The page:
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Editorial

Women on Canadian Banknotes

Though Queen Elizabeth II has appeared on the $20 bill since she was eight years old, identifiable Canadian women have only appeared on a Canadian banknote once. In 2004, the statue of the Famous Five from Parliament Hill and Olympic Plaza in Calgary, and the medal for the Thérèse Casgrain Volunteer Award were featured on the back of the $50 note. They were the first Canadian women to appear on our currency. However, in 2011, they were replaced by an icebreaker named for a man (see Roald Amundsen). The new bill was part of a series of notes meant to highlight technical innovation and achievement, but the change sparked controversy. Other than the image of a nameless female scientist on the $100 note issued in 2011, and two female Canadian Forces officers and a young girl on the $10 bill issued in 2001, Canadian women were absent from Canadian bills.

On 8 March 2016, International Women’s Day, the Bank of Canada launched a public consultation to choose an iconic Canadian woman who would be featured on a banknote, released in the next series of bills in 2018. More than 26,000 submissions poured in. Of those, 461 names met the qualifying criteria, and the list was pared down to a long list of 12 and finally a short list of five. The final selection will be announced on 8 December 2016.

But how did we get here?

Article

Cod Moratorium of 1992

On 2 July 1992, the federal government banned cod fishing along Canada’s east coast. This moratorium ended nearly five centuries of cod fishing in Newfoundland and Labrador. Cod had played a central role in the province’s economy and culture.

The aim of the policy was to help restore cod stocks that had been depleted due to overfishing. Today, the cod population remains too low to support a full-scale fishery. For this reason, the ban is still largely in place.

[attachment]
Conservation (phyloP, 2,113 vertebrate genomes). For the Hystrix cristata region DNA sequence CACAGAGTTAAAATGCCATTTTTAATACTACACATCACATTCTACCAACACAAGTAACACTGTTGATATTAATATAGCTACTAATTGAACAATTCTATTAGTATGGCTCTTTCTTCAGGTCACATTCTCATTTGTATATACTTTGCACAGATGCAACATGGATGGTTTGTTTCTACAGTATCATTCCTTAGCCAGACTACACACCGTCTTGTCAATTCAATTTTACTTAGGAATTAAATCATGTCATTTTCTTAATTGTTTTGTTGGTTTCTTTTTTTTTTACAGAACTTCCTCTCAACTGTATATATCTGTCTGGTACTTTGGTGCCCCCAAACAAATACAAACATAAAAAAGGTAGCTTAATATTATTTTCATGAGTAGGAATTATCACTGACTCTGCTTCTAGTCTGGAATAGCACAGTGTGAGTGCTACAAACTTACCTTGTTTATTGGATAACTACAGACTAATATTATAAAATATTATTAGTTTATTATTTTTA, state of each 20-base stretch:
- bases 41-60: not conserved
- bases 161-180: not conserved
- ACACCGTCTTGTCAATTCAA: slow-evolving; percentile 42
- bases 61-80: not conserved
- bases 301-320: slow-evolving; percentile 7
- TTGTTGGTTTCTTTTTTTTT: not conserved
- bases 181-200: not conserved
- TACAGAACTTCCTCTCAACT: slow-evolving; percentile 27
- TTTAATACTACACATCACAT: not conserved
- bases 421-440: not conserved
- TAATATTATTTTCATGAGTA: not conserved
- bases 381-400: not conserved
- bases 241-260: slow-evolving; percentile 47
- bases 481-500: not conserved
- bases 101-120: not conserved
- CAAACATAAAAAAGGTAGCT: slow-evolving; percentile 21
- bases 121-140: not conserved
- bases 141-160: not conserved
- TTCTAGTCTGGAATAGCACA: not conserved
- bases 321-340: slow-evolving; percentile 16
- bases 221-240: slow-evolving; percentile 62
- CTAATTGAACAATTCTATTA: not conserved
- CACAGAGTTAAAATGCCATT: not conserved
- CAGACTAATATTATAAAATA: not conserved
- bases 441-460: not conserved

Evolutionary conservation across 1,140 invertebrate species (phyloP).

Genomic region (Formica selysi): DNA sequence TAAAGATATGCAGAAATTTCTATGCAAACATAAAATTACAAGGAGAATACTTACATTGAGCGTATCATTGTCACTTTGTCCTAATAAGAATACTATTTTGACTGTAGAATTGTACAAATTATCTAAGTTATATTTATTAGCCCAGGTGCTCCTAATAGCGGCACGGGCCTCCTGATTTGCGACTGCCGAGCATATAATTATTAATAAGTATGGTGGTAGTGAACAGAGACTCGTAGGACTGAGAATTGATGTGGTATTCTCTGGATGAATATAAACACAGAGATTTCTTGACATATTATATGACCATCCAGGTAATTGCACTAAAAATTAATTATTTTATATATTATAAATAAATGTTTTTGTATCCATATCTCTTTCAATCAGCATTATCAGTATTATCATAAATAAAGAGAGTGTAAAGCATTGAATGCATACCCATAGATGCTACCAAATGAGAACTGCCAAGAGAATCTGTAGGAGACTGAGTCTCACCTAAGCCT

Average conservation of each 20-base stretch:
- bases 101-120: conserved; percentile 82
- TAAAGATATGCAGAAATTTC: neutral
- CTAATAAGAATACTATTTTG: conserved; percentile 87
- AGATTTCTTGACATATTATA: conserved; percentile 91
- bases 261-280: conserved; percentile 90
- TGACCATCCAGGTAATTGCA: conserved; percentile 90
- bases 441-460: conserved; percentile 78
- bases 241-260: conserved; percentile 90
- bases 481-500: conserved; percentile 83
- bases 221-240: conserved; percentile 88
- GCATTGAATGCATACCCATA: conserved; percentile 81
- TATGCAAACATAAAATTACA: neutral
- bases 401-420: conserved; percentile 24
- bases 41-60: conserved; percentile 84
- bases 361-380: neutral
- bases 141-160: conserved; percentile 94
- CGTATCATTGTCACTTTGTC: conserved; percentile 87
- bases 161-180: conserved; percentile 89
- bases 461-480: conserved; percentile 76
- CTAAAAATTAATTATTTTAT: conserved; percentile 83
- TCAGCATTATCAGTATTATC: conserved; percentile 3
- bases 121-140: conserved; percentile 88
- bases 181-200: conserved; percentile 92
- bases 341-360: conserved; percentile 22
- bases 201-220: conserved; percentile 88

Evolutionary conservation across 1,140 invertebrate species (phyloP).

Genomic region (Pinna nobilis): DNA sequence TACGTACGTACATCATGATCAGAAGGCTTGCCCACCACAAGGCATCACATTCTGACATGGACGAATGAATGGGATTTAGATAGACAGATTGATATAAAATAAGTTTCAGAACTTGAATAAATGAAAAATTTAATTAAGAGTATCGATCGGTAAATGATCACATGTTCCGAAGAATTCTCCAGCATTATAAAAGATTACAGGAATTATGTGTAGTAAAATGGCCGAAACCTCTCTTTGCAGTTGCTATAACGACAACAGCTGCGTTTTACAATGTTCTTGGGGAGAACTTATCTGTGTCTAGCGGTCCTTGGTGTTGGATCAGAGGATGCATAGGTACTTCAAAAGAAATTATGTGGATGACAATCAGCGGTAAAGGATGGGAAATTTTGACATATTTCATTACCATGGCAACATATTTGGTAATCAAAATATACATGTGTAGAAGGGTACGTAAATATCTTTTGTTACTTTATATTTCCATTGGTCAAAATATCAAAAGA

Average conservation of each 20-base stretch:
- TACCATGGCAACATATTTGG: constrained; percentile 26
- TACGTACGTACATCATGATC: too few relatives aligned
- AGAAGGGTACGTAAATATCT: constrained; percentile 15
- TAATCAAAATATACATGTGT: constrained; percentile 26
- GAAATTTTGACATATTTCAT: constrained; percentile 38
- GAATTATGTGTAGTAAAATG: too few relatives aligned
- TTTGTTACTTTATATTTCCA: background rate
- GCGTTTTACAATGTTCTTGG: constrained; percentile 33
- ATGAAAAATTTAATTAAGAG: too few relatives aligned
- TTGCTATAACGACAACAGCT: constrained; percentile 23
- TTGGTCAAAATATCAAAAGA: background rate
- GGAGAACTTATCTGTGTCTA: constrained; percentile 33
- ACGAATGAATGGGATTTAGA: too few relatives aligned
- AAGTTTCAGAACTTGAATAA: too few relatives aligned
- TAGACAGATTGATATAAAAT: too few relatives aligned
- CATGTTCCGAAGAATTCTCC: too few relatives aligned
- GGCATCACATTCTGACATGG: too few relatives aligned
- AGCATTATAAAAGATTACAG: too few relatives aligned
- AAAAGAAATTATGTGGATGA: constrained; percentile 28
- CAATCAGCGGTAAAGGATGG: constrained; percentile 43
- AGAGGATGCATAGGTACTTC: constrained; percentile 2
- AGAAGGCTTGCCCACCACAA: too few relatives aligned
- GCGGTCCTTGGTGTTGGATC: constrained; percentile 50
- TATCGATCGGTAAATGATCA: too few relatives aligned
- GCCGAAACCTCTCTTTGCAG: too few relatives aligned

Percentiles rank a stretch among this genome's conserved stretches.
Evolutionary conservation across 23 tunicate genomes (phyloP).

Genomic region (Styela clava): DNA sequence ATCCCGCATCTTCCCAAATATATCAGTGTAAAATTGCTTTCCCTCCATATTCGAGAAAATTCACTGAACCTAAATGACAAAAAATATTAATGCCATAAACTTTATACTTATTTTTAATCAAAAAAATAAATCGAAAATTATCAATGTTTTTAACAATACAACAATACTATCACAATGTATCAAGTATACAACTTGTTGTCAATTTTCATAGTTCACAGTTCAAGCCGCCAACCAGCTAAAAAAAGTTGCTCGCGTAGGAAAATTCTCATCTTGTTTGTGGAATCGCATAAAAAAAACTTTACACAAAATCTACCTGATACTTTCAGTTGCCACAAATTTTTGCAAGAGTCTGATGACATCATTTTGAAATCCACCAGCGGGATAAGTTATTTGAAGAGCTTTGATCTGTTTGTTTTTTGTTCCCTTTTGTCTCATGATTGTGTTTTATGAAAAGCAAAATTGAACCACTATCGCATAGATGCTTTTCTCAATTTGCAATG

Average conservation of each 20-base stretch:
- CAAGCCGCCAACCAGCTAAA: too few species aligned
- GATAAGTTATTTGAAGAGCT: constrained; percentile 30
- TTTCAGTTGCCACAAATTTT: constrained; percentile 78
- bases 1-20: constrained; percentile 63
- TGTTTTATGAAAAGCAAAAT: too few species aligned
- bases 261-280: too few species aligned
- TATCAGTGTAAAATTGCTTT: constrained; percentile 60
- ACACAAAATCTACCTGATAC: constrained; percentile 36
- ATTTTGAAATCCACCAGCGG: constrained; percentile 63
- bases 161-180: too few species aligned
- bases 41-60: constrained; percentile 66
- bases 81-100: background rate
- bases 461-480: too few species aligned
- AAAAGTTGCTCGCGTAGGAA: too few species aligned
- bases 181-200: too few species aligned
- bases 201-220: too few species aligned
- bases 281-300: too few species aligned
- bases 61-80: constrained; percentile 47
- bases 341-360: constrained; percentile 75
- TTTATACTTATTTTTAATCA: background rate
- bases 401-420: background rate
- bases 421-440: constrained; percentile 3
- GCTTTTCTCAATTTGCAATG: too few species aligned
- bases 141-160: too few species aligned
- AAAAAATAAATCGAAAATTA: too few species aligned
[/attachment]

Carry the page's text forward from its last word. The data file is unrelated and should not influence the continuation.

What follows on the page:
Click here for definitions of key terms used in this article.

Article

Logo

One of the first details a new company must consider is its corporate image, reflected in the design of a symbol to be used in advertising and on packaging, vehicles and stationery.

Article

Pacific Fur Company

The Pacific Fur Company was established on 23 June 1810 and headed by New York fur dealer John Jacob Astor. Principal partners included ex-Nor'Westers Alexander McKay, Donald McKenzie and Duncan McDougall.

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Commercial Law

Commercial law is that branch of private law concerned primarily with the supply of goods or services by merchants and other businesses for profit. Textbooks on commercial law frequently differ on the range of topics treated in them.

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J. & O. Crémazie

J. & O. Crémazie. Quebec City booksellers and music publishers. The partnership between the brothers Joseph (1812-80) and Octave (1827-79) began in 1844 and lasted until 1862.

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Banking in Canada

Banking is a financial process carried out by an institution that accepts deposits, lends money and transfers funds. Canada's major banks play a vital role in the economy and today also engage in the insurance, trust and securities markets. Their business, the technology surrounding it and the regulations that govern it, have evolved continuously over the centuries.